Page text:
22 22 Characteristics of Food Allergens Physicochemical properties that confer allergenicity are relatively unknown Usual characteristics of allergenic fraction of food: –Protein or glycoprotein –Molecular size 10 to 70 kDa –Heat stable –Water soluble –Relatively resistant to acid hydrolysis –Relatively resistant to proteases (especially digestive enzymes)

23 23 Lipid Transfer Proteins Recently identified as food allergens Induce specific IgE antibodies LTPs are generally resistant to proteolytic enzymes, gastric acid, and heat Tend to be stable after food processing Reach the gastrointestinal immune system and induce IgE directly

24 24 Chemical Structure of Food Allergens Allergenic proteins from an increasing number of foods have been characterised The Food Allergy Research Resource Program (Farrp) database ( contains more than 100 unique proteins of known sequence that are classified as food allergens

25 25 Incidence of Allergy to Specific Foods In young children: 90% of reactions caused by: –Milk- Soy –Egg- Wheat –Peanut In adults: 85% of reactions caused by: –Peanut- Tree nuts –Fish –Shellfish

26 26 Incidence of Allergy to Specific Foods Increasing incidence of allergy to exotic foods such as: – Kiwi – Papaya – Seeds: Sesame; Rape; Poppy – Grains: Psyllium

27 27 Food Allergen Scale Joneja 2003

28 28 Oral Allergy Syndrome (OAS) OAS refers to clinical symptoms in the mucosa of the mouth and throat that: Result from direct contact with a food allergen In an individual who also exhibits allergy to inhaled allergens. Usually pollens (pollinosis) are the primary allergens Pollens usually trigger rhinitis or asthma in these subjects

29 29 Oral Allergy Syndrome Characteristics Inhaled pollen allergens sensitise tissues of the upper respiratory tract Tissues of the respiratory tract are adjacent to oral tissues, and the mucosa is continuous sensitisation of one leads to sensitisation of the other First described in 1942 in patients allergic to birch pollens who experience oral symptoms when eating apple and hazelnut OAS symptoms are mild in contrast to primary food allergens and occur only in oral tissues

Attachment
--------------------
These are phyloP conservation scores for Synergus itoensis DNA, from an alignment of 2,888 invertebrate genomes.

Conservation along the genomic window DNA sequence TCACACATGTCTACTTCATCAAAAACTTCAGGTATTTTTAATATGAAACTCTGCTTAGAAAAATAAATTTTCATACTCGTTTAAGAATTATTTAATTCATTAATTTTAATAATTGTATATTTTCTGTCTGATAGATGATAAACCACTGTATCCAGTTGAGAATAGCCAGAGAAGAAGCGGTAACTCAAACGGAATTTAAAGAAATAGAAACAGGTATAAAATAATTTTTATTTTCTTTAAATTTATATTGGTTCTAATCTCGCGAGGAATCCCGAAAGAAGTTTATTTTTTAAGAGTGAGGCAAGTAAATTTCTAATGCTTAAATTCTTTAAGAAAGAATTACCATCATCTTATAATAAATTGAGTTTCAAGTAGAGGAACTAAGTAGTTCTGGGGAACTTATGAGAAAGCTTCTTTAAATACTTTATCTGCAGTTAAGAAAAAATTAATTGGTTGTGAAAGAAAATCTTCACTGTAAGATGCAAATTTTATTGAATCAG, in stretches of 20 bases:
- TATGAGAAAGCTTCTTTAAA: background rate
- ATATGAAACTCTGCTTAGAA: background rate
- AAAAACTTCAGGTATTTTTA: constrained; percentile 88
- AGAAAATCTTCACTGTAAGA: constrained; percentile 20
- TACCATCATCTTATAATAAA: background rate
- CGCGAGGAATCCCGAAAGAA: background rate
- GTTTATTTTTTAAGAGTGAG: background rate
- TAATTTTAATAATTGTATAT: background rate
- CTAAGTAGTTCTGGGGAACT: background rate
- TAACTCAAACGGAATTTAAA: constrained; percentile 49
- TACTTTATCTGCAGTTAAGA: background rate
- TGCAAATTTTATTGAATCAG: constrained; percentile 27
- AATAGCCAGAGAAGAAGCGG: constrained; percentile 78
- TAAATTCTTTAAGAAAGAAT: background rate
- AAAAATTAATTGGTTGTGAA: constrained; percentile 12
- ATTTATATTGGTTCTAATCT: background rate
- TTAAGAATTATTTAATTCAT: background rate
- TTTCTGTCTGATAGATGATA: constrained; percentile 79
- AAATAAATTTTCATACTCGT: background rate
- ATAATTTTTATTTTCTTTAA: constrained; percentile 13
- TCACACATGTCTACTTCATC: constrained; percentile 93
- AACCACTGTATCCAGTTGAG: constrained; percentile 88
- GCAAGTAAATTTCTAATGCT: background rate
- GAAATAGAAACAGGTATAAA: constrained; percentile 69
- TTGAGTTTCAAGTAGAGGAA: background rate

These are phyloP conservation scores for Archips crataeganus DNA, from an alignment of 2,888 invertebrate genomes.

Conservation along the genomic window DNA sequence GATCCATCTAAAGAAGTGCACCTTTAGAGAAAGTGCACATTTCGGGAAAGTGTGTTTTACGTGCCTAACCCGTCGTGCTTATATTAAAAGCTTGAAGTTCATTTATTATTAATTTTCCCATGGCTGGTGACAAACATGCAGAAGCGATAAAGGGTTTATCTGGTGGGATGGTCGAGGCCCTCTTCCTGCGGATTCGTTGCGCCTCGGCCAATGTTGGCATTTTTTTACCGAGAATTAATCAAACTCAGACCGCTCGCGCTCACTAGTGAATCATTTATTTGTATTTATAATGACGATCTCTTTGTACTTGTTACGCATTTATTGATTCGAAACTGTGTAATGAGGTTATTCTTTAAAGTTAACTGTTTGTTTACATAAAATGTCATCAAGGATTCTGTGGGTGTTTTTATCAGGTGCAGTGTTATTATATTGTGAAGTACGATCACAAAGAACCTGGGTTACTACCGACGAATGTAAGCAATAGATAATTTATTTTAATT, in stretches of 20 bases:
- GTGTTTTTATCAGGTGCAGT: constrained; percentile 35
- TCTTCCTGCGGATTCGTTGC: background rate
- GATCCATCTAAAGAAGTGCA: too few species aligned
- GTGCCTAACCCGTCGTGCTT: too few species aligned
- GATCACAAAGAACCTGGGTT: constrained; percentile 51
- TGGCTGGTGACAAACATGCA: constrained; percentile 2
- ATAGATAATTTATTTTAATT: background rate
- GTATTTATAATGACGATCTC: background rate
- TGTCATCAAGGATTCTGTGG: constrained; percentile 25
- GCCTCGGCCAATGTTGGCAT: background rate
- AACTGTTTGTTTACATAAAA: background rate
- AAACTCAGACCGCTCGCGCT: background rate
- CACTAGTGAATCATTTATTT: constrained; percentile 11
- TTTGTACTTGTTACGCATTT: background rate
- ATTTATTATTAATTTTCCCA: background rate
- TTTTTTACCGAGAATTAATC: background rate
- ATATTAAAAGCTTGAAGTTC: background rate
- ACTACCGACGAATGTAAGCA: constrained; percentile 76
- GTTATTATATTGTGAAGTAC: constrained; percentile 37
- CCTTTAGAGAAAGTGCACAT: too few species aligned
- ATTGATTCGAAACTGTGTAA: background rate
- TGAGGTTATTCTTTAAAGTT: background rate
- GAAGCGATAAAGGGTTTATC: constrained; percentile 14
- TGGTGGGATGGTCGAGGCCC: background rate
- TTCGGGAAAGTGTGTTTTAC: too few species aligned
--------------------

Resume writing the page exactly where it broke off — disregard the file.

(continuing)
30 30 Oral Allergy Syndrome Allergens Pollens and foods that cause OAS are usually botanically unrelated Several types of plant proteins with specific functions have been identified as being responsible for OAS: –Profilins –Pathogenesis-related proteins –Hevamines

31 31 Oral Allergy Syndrome Allergens Profilins are associated with reproductive functions Pathogenesis-related proteins tend to be expressed when the tree is under stress (e.g. growing in a polluted area) Hevamines are hydrolytic enzymes with lysozyme activity

32 32 Oral Allergy Syndrome Cross-Reactivity Occurs most frequently in persons allergic to birch and alder pollens Also occurs with allergy to: – Ragweed pollen – Mugwort pollen – Grass pollens

33 33 Oral Allergy Syndrome Associated foods Foods most frequently associated with OAS are mainly fruits, a few vegetables, and nuts The foods cause symptoms in the oral cavity and local tissues immediately on contact: – Swelling – Throat tightening – Tingling – Itching – Blistering

34 34 Oral Allergy Syndrome Characteristics of Associated foods The associated foods usually cause a reaction when they are eaten raw Foods tend to lose their reactivity when cooked This suggests that the allergens responsible are heat labile Allergic persons can usually eat cooked fruits, vegetables, nuts, but must avoid them in the raw state